Monday, March 29, 2010

On the road: Cold Spring Harbor (+Boston)

Devout followers of the Blog have probably noted the lack of updates the last week or so. I spent this time traveling. The goal of the trip was to attend the "Systems Biology: Global Regulation of Gene Expression" meeting at Cold Spring Harbor Labs (CSHL). This is one of the best meetings in the field, and I try to attend it when possible. For the last few years it has been scheduled for the week before passover, which meant busy flight schedule.

I started with a stop over in Boston. I landed on a crisp sunny day.

Ollie Rando (AKA "The Dude") a close collaborator and friend picked me up and took me to "The Barking Crab", one of the favorite waterfront places in town, for an afternoon light meal and scientific discussions. Bas van Steensel arrived a bit later (on a flight from Amsterdam) and joined us.

The next morning I took the train to Worcester and visited Ollie's lab. Heard a nice talk by Bas, and gave an informal talk about our lab in Ollie's group meeting. I had a good meeting with Marian Walhout, who uses the Singer RoToR for one-hybrid and two-hybrid screens in her lab. They are very happy with the RoTor and do not have the same issues we have.

The following day I visited Aviv Regev, another close collaborator and friend at the Broad Institute. It was nice to meet old friends in her group, and we also had productive discussions on various on going collaboration. Aviv and me then traveled together to CSHL for the meeting.

It was nice to meet many researchers I know, including ex-students Tommy Kaplan, Gill Bejerano, and Dana Pe'er. In addition I ended spending time with Arend Sidow, who I didn't see for quite a while. I won't list all the people I met, as the list would be long (and exhausting), but it suffices to note that I seem to know many of the attendees, which is a clear sign that I have been attending these meetings for a while (maybe too long?).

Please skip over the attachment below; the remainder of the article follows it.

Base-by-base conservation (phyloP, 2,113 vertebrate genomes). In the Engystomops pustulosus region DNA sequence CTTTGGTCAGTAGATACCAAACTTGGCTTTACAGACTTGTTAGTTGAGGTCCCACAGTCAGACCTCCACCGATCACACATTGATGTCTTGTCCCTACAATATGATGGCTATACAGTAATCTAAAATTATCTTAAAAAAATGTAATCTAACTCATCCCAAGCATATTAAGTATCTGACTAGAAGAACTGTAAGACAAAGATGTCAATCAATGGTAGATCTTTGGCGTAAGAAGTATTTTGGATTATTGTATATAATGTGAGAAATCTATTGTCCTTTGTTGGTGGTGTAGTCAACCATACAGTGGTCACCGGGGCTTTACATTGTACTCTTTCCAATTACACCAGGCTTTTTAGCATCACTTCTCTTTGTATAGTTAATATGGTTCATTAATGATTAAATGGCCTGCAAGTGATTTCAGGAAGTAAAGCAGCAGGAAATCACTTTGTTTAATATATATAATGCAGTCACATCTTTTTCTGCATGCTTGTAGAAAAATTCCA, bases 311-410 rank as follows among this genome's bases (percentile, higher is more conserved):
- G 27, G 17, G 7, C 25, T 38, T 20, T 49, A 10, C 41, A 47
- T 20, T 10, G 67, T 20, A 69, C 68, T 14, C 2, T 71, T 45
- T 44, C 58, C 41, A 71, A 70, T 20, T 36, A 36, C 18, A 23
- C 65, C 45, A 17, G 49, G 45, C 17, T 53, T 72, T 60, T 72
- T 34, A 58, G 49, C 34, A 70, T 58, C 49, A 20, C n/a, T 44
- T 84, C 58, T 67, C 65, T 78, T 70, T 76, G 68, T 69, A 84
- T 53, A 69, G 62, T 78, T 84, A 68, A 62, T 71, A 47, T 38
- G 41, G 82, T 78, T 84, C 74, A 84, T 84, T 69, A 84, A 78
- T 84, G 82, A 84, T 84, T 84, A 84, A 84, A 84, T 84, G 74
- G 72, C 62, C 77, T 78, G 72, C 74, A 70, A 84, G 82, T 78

I shared a room in a wooden cabin with Tommy.  The room itself is very basic, and the cabin heating was either full blast or non-existent (so we alternated between severe heat shock to a mild chill). Moreover, our cabin was located in the furthest locaiton from the main meeting hall on the top of a hill, which meant that going there was a somewhat of a treck. However, by the nature of the meeting, one spends most of the time at lecture hall or in the pub (which is the main interaction hub).

On the last day of the meeting I learned to my surprise that my flight home is from Newark and not JFK as I thought. So I canceled the shuttle service I ordered to JFK, and instead took the train to Penn Station and then to Newark. I had a bit of time to get outside and get a sense of the feel of the big city.

We took off from Newark at sunset which left an impression.

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